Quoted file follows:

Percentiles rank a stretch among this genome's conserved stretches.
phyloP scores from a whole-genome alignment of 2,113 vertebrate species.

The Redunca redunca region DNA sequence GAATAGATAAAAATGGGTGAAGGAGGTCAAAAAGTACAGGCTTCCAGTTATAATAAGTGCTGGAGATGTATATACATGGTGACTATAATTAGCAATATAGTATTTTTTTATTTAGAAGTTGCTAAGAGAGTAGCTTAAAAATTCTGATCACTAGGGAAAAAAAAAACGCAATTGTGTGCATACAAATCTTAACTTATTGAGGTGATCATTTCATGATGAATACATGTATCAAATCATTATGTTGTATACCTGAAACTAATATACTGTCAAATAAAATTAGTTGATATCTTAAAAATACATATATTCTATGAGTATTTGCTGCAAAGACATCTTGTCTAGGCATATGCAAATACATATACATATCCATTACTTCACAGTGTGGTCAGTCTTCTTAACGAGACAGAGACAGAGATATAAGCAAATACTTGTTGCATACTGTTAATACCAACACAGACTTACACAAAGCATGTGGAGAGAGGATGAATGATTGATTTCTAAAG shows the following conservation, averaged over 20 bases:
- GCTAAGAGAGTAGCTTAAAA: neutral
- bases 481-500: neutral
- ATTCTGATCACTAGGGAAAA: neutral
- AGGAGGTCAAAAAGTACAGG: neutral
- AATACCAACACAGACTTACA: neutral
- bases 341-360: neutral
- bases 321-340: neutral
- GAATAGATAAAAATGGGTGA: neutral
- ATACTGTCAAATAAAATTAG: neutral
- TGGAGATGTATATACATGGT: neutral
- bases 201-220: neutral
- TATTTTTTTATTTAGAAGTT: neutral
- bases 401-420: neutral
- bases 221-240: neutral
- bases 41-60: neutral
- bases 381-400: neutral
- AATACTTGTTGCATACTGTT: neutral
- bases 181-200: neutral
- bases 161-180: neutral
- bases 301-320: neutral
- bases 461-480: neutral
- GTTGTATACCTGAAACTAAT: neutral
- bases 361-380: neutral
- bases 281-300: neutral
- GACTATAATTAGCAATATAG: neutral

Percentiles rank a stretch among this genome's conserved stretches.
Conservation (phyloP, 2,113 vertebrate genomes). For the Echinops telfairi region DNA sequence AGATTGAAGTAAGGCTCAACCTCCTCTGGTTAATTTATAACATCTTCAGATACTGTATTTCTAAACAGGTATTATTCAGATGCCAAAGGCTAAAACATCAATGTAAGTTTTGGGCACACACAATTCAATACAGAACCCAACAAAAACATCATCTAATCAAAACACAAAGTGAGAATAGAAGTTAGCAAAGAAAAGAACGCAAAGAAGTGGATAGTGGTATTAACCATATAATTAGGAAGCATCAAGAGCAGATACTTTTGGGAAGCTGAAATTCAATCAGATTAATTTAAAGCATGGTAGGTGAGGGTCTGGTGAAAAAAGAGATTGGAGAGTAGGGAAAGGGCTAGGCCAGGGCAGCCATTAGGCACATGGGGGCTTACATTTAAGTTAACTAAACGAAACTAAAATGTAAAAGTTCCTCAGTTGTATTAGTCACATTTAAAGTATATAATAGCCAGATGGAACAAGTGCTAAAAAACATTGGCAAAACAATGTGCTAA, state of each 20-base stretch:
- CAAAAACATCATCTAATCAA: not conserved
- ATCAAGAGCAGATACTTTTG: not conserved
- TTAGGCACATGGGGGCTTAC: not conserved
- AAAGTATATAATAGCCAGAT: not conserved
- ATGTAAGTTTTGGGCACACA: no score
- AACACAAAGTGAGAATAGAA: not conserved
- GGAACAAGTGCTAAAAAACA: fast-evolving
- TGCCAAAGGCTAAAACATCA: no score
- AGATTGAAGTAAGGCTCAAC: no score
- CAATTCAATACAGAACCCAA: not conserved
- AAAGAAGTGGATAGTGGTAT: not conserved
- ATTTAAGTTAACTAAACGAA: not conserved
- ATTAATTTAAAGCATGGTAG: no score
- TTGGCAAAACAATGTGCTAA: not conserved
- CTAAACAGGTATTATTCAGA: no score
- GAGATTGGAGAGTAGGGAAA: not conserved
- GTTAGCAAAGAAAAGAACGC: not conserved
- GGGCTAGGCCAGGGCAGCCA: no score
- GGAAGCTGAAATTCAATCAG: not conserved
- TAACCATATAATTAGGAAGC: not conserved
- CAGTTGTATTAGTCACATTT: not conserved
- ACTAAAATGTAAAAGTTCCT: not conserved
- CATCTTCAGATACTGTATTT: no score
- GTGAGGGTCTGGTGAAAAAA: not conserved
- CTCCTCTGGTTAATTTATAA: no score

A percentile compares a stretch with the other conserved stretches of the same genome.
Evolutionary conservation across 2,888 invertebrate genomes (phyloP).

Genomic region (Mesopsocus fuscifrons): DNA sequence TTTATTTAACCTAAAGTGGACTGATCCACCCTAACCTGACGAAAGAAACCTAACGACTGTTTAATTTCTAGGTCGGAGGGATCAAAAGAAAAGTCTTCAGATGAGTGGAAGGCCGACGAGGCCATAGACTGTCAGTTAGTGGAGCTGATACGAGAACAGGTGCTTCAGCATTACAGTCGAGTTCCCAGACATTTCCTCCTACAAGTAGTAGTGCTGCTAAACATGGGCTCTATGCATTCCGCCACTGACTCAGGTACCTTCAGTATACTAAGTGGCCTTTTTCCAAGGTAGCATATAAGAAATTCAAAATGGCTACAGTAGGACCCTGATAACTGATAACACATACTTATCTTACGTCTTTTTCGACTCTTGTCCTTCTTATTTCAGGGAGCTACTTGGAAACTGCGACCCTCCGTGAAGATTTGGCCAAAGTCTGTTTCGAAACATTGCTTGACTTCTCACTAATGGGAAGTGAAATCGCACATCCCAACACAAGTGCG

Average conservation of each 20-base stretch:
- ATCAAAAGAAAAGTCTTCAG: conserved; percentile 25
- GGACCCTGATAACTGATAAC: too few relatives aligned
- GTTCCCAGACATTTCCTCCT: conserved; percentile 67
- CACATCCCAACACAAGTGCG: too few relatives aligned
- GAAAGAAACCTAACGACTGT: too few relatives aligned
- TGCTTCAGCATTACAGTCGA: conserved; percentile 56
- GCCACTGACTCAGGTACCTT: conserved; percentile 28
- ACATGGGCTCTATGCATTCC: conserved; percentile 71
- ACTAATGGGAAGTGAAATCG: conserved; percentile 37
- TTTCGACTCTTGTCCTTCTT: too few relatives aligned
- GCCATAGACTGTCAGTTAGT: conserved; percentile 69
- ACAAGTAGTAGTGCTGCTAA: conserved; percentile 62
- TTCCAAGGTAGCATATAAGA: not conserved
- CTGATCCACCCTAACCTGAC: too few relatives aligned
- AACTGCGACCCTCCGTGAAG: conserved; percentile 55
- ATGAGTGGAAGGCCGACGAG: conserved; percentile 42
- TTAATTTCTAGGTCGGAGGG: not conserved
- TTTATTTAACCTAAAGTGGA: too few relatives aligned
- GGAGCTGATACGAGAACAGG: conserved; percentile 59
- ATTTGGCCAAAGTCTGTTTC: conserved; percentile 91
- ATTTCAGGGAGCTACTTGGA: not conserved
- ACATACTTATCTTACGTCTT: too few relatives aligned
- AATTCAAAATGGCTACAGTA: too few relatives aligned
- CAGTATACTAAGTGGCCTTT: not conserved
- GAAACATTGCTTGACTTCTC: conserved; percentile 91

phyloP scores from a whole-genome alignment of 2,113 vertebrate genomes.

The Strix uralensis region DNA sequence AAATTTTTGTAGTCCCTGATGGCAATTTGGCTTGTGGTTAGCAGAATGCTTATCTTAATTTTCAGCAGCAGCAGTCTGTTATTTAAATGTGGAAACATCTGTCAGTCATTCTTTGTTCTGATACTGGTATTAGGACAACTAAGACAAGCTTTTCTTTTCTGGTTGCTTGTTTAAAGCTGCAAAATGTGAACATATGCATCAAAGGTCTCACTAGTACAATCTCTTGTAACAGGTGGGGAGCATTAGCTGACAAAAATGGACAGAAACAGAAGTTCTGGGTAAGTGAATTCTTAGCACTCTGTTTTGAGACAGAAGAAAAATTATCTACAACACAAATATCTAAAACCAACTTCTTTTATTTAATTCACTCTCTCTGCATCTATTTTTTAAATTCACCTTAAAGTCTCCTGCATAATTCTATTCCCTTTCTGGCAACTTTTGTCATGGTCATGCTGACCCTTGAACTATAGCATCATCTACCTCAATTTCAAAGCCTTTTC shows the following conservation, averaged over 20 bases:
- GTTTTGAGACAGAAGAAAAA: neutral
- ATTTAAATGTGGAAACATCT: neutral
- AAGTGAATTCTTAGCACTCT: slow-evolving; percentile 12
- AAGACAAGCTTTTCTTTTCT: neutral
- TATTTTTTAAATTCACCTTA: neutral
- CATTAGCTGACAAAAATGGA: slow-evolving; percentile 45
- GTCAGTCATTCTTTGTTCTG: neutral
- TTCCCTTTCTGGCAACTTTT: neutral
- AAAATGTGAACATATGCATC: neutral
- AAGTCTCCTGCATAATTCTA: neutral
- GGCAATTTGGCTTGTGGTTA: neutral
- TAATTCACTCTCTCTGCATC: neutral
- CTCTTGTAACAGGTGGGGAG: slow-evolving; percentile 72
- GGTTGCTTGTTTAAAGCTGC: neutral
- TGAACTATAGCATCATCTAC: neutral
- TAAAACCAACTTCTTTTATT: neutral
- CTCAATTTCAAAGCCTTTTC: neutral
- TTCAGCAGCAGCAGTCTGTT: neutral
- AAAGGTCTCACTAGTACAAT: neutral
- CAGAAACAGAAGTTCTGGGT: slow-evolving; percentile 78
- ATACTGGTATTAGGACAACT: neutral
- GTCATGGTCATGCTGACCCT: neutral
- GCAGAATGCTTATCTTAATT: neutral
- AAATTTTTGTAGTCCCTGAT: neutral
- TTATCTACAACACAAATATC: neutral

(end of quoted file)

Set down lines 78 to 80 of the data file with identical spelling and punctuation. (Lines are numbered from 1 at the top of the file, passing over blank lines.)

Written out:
- GGAGCTGATACGAGAACAGG: conserved; percentile 59
- ATTTGGCCAAAGTCTGTTTC: conserved; percentile 91
- ATTTCAGGGAGCTACTTGGA: not conserved